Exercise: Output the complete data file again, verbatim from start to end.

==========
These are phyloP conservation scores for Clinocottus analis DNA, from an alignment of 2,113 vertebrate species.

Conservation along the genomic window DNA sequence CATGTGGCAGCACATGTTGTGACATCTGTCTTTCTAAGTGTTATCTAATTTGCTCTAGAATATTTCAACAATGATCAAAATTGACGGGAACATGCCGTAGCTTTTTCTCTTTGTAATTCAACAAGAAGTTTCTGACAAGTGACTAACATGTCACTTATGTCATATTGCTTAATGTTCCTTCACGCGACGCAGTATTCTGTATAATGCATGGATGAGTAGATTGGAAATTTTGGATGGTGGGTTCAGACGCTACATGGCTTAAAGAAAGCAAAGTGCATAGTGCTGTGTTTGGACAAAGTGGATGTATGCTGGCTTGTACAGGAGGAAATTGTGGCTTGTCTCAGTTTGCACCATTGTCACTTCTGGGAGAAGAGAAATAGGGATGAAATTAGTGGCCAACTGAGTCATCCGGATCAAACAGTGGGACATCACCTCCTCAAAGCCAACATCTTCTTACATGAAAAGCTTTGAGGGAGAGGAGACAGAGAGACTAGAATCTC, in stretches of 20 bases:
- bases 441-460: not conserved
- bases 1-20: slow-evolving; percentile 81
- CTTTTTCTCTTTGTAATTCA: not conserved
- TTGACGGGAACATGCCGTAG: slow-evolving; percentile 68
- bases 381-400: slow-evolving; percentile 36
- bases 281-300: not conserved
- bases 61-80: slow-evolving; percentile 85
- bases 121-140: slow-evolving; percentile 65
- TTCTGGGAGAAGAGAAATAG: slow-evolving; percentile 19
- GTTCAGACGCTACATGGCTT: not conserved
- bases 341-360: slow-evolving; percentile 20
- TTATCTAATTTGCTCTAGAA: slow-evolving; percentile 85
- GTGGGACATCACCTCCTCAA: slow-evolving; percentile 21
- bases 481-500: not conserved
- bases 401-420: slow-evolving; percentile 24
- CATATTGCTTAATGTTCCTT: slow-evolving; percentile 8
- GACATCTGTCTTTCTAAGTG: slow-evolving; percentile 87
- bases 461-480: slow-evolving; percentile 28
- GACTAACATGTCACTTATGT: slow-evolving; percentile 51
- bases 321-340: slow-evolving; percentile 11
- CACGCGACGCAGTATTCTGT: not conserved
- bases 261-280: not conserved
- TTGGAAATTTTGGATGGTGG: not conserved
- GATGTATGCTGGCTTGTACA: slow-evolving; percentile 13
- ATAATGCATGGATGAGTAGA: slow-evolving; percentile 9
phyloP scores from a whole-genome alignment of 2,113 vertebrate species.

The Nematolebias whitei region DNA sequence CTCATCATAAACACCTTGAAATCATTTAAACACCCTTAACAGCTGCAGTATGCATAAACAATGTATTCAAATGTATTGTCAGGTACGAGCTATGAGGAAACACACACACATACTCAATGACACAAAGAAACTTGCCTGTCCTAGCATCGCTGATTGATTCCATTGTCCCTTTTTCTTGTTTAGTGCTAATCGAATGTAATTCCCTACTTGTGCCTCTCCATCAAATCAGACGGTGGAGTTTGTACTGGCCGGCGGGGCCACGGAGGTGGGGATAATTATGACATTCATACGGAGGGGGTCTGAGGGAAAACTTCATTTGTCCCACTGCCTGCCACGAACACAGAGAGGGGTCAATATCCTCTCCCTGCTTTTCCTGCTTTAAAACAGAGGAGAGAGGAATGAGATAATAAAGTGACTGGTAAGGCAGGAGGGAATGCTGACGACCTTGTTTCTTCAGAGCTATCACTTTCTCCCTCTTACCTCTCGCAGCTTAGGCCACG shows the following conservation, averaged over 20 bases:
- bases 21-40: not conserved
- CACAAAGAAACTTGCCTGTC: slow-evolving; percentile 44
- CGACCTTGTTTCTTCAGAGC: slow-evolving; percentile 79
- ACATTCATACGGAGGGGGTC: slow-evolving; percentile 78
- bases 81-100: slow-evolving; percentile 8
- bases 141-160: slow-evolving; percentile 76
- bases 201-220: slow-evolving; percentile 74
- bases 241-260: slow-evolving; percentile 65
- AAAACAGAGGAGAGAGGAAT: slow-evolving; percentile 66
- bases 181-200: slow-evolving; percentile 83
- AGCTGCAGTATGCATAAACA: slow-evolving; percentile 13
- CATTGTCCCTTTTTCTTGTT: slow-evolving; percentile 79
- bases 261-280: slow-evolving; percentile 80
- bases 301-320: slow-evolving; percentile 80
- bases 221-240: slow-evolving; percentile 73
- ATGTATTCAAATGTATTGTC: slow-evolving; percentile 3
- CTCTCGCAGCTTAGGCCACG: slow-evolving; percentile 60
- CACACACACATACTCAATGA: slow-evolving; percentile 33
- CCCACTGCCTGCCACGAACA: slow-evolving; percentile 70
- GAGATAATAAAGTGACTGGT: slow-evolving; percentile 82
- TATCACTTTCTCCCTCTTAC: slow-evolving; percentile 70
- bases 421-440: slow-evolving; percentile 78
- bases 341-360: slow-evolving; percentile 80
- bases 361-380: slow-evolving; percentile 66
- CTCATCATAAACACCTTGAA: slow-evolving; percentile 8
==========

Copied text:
These are phyloP conservation scores for Clinocottus analis DNA, from an alignment of 2,113 vertebrate species.

Conservation along the genomic window DNA sequence CATGTGGCAGCACATGTTGTGACATCTGTCTTTCTAAGTGTTATCTAATTTGCTCTAGAATATTTCAACAATGATCAAAATTGACGGGAACATGCCGTAGCTTTTTCTCTTTGTAATTCAACAAGAAGTTTCTGACAAGTGACTAACATGTCACTTATGTCATATTGCTTAATGTTCCTTCACGCGACGCAGTATTCTGTATAATGCATGGATGAGTAGATTGGAAATTTTGGATGGTGGGTTCAGACGCTACATGGCTTAAAGAAAGCAAAGTGCATAGTGCTGTGTTTGGACAAAGTGGATGTATGCTGGCTTGTACAGGAGGAAATTGTGGCTTGTCTCAGTTTGCACCATTGTCACTTCTGGGAGAAGAGAAATAGGGATGAAATTAGTGGCCAACTGAGTCATCCGGATCAAACAGTGGGACATCACCTCCTCAAAGCCAACATCTTCTTACATGAAAAGCTTTGAGGGAGAGGAGACAGAGAGACTAGAATCTC, in stretches of 20 bases:
- bases 441-460: not conserved
- bases 1-20: slow-evolving; percentile 81
- CTTTTTCTCTTTGTAATTCA: not conserved
- TTGACGGGAACATGCCGTAG: slow-evolving; percentile 68
- bases 381-400: slow-evolving; percentile 36
- bases 281-300: not conserved
- bases 61-80: slow-evolving; percentile 85
- bases 121-140: slow-evolving; percentile 65
- TTCTGGGAGAAGAGAAATAG: slow-evolving; percentile 19
- GTTCAGACGCTACATGGCTT: not conserved
- bases 341-360: slow-evolving; percentile 20
- TTATCTAATTTGCTCTAGAA: slow-evolving; percentile 85
- GTGGGACATCACCTCCTCAA: slow-evolving; percentile 21
- bases 481-500: not conserved
- bases 401-420: slow-evolving; percentile 24
- CATATTGCTTAATGTTCCTT: slow-evolving; percentile 8
- GACATCTGTCTTTCTAAGTG: slow-evolving; percentile 87
- bases 461-480: slow-evolving; percentile 28
- GACTAACATGTCACTTATGT: slow-evolving; percentile 51
- bases 321-340: slow-evolving; percentile 11
- CACGCGACGCAGTATTCTGT: not conserved
- bases 261-280: not conserved
- TTGGAAATTTTGGATGGTGG: not conserved
- GATGTATGCTGGCTTGTACA: slow-evolving; percentile 13
- ATAATGCATGGATGAGTAGA: slow-evolving; percentile 9
phyloP scores from a whole-genome alignment of 2,113 vertebrate species.

The Nematolebias whitei region DNA sequence CTCATCATAAACACCTTGAAATCATTTAAACACCCTTAACAGCTGCAGTATGCATAAACAATGTATTCAAATGTATTGTCAGGTACGAGCTATGAGGAAACACACACACATACTCAATGACACAAAGAAACTTGCCTGTCCTAGCATCGCTGATTGATTCCATTGTCCCTTTTTCTTGTTTAGTGCTAATCGAATGTAATTCCCTACTTGTGCCTCTCCATCAAATCAGACGGTGGAGTTTGTACTGGCCGGCGGGGCCACGGAGGTGGGGATAATTATGACATTCATACGGAGGGGGTCTGAGGGAAAACTTCATTTGTCCCACTGCCTGCCACGAACACAGAGAGGGGTCAATATCCTCTCCCTGCTTTTCCTGCTTTAAAACAGAGGAGAGAGGAATGAGATAATAAAGTGACTGGTAAGGCAGGAGGGAATGCTGACGACCTTGTTTCTTCAGAGCTATCACTTTCTCCCTCTTACCTCTCGCAGCTTAGGCCACG shows the following conservation, averaged over 20 bases:
- bases 21-40: not conserved
- CACAAAGAAACTTGCCTGTC: slow-evolving; percentile 44
- CGACCTTGTTTCTTCAGAGC: slow-evolving; percentile 79
- ACATTCATACGGAGGGGGTC: slow-evolving; percentile 78
- bases 81-100: slow-evolving; percentile 8
- bases 141-160: slow-evolving; percentile 76
- bases 201-220: slow-evolving; percentile 74
- bases 241-260: slow-evolving; percentile 65
- AAAACAGAGGAGAGAGGAAT: slow-evolving; percentile 66
- bases 181-200: slow-evolving; percentile 83
- AGCTGCAGTATGCATAAACA: slow-evolving; percentile 13
- CATTGTCCCTTTTTCTTGTT: slow-evolving; percentile 79
- bases 261-280: slow-evolving; percentile 80
- bases 301-320: slow-evolving; percentile 80
- bases 221-240: slow-evolving; percentile 73
- ATGTATTCAAATGTATTGTC: slow-evolving; percentile 3
- CTCTCGCAGCTTAGGCCACG: slow-evolving; percentile 60
- CACACACACATACTCAATGA: slow-evolving; percentile 33
- CCCACTGCCTGCCACGAACA: slow-evolving; percentile 70
- GAGATAATAAAGTGACTGGT: slow-evolving; percentile 82
- TATCACTTTCTCCCTCTTAC: slow-evolving; percentile 70
- bases 421-440: slow-evolving; percentile 78
- bases 341-360: slow-evolving; percentile 80
- bases 361-380: slow-evolving; percentile 66
- CTCATCATAAACACCTTGAA: slow-evolving; percentile 8